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We are looking at integrating some of our coarse grained business Services using an Event Driven Architecture (EDA) and the server side of these Services (REST) are implemented in both Java and .NET (C#). We originally thought of using RabbitMQ (and AMQP protocol) as a neutral and open means (with good client support in these two languages), but it means having to support another runtime (Erlang) alongside Java and the CLR. We are also looking at Apache qPid as that has a Java broker implementation of the AMQP protocol which might eliminate that concern.

Does anyone have any experience of trying to use the richer Apache Camel ESB on top of ActiveMQ to integrate Java and .NET Services in a Pub-Sub EDA manner? Have I missed any other possible suggestions as to a route through this?


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4 Answers 4

Should work great! ActiveMQ is a java application, but there is a good working .NET client API for it. It should do most of your pub/sub needs. If you need more logic in the middle, such as routing, actually, ActiveMQ comes bundled with Camel, so that you can perform routing, transformations, conversions etc. right on the ActiveMQ instance, by configuring some XML (or by Java/Scala code).

There is no need to handle Camel with .NET directly, since communication should be done through ActiveMQ anyway. The ActiveMQ/Camel combo is really powerful for this kind of tasks - and it's free.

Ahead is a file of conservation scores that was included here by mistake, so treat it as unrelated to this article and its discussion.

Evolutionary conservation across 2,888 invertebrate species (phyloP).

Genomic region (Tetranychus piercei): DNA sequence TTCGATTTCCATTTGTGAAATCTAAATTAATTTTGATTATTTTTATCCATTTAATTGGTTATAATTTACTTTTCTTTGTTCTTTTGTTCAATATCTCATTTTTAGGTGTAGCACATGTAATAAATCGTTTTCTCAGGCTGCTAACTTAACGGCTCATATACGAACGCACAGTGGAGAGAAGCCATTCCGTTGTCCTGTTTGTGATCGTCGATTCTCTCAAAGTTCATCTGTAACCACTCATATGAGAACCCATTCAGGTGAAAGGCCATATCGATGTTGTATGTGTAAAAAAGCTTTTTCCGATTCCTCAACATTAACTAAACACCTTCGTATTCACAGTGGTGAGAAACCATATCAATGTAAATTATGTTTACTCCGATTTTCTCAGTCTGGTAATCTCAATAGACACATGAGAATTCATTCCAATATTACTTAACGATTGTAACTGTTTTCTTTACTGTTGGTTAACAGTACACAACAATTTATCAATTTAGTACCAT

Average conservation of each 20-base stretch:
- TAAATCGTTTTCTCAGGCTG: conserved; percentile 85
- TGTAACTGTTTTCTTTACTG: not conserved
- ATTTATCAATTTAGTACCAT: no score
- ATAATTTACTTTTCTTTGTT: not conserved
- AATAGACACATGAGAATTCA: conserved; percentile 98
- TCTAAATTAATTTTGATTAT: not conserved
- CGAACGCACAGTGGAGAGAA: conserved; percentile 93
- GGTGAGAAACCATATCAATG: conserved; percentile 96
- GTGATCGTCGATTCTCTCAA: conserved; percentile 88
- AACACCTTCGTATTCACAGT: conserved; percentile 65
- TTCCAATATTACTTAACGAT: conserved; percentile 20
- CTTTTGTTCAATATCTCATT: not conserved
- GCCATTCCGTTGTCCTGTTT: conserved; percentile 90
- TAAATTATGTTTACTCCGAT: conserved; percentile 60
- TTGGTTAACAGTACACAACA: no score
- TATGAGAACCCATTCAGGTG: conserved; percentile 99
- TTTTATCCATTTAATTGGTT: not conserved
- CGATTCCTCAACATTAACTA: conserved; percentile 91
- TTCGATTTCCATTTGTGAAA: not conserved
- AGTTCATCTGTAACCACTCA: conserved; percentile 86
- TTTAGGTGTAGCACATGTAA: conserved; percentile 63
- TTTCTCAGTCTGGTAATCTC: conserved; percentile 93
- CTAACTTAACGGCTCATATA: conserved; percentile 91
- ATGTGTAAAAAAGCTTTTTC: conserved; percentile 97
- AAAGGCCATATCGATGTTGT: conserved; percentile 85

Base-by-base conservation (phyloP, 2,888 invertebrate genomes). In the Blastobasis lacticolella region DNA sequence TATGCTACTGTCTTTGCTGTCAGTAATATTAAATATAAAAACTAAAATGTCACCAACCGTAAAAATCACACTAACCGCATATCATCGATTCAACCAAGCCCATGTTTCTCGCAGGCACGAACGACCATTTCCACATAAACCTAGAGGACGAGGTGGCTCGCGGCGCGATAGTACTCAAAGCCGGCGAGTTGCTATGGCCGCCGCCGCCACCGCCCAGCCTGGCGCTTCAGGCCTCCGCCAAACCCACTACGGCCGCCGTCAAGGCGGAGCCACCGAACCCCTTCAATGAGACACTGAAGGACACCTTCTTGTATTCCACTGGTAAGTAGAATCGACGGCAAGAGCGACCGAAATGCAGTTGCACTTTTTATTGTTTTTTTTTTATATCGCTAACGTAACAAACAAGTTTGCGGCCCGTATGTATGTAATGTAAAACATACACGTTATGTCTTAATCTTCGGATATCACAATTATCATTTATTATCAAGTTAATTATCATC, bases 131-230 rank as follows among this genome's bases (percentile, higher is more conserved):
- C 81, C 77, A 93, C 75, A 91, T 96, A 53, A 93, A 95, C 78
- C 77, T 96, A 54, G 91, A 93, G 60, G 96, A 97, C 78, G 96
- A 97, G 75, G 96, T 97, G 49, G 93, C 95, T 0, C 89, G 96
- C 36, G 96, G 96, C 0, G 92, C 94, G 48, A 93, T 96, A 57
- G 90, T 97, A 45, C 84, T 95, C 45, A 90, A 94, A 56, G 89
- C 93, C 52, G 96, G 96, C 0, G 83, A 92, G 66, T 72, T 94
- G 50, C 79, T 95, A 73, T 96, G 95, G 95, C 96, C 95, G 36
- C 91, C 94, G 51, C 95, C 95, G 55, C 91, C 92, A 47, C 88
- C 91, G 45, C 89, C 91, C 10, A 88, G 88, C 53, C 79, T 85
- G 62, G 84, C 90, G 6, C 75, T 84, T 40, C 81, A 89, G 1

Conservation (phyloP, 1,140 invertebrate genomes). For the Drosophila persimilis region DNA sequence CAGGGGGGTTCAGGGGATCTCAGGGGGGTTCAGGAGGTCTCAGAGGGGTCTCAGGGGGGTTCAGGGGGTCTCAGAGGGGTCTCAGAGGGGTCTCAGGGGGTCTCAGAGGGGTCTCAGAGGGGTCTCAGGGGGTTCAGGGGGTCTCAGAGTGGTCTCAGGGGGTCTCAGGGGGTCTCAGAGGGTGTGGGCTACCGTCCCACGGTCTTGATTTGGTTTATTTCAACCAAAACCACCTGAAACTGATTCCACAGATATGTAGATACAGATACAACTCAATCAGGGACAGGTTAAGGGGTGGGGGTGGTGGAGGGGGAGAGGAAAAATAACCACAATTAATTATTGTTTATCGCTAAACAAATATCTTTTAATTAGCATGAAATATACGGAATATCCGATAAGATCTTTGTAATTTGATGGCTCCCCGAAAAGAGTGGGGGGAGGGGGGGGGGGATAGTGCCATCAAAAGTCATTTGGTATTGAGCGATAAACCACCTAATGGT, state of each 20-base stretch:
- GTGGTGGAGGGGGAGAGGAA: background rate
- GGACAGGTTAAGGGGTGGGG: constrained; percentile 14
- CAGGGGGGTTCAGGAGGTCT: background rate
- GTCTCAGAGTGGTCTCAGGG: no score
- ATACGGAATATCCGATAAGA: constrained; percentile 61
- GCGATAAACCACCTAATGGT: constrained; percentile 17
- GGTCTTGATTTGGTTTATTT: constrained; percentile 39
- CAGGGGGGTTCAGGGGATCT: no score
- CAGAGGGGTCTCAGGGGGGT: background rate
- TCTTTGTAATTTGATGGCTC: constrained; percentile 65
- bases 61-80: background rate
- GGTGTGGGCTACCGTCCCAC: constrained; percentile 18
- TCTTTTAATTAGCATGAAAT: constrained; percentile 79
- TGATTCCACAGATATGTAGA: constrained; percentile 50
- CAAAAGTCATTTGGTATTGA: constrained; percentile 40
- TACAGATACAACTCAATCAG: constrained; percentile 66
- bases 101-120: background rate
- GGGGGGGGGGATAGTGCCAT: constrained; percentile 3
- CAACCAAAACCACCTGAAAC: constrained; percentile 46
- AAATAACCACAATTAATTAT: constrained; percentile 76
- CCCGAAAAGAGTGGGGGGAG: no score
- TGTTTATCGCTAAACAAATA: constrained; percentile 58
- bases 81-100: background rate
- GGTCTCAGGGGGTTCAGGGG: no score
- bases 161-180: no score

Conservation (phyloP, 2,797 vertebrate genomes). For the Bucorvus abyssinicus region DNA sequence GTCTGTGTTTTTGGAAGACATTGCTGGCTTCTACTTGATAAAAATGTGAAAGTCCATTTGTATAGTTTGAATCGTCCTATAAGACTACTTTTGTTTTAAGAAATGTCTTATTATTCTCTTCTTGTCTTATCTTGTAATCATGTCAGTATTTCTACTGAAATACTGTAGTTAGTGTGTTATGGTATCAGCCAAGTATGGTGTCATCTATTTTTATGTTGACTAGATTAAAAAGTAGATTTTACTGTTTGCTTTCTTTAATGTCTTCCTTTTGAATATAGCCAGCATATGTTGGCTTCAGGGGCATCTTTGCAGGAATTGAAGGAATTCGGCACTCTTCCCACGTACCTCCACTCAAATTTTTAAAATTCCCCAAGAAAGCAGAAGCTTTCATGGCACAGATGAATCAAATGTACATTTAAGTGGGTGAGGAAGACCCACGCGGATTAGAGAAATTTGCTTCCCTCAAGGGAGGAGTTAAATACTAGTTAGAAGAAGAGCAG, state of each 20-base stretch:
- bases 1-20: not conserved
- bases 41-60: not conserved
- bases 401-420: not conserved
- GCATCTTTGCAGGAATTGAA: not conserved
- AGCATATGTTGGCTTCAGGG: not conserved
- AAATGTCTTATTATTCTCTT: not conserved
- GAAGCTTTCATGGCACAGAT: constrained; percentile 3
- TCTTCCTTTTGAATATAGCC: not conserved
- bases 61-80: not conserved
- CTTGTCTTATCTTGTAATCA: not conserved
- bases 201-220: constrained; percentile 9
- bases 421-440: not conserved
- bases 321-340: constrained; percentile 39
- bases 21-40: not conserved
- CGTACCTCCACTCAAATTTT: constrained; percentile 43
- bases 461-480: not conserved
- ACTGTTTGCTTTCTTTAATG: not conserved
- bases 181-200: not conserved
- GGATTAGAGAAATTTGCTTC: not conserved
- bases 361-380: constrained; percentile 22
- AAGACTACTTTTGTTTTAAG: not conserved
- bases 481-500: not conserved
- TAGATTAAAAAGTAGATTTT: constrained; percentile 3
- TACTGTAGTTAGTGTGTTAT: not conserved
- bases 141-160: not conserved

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If all you are looking for is a messaging platform to support an EDA, then Camel is not strictly necessary. Camel is a framework to translate between different payload formats, do routing between web services, messaging, RSS feeds and about 160 others.

From your question above, ActiveMQ should be able to handle the use case that you are describing out of the box.

From a client perspective ActiveMQ has library support for both Java (JMS - the standard) and C++/C# (CMS/NMS - an almost exact copy of JMS). Other languages (Ruby, Python, Javascript etc.) are supported through the (pretty much also standard) STOMP protocol.

I have worked with ActiveMQ in a mixed .Net/Java environment and it does exactly what it says on the tin. All in a nice Java runtime that can be instrumented using your favourite monitoring tools via JMX.

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I have created a java endpoint adapter for my .net application. The .net app publishes an xml or json message to a camel endpoint, TibcoEMS topic in my case. All of the routing/filtering/enrichment/... is handled inside camel. The exchange is then placed on another endpoint to be retrieved by the java app.

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One of the ESB use-cases that Camel really shines is 'Routing'. As far as i know there is no .NET port of the camel routing engine. So you will not be able to use the routing capabilities of Camel on the .NET side. However, camel supports various exchange formats like json, xml and pojos. You should be able to achieve interoperability between Java and .NET using either xml or json as the exchange format.

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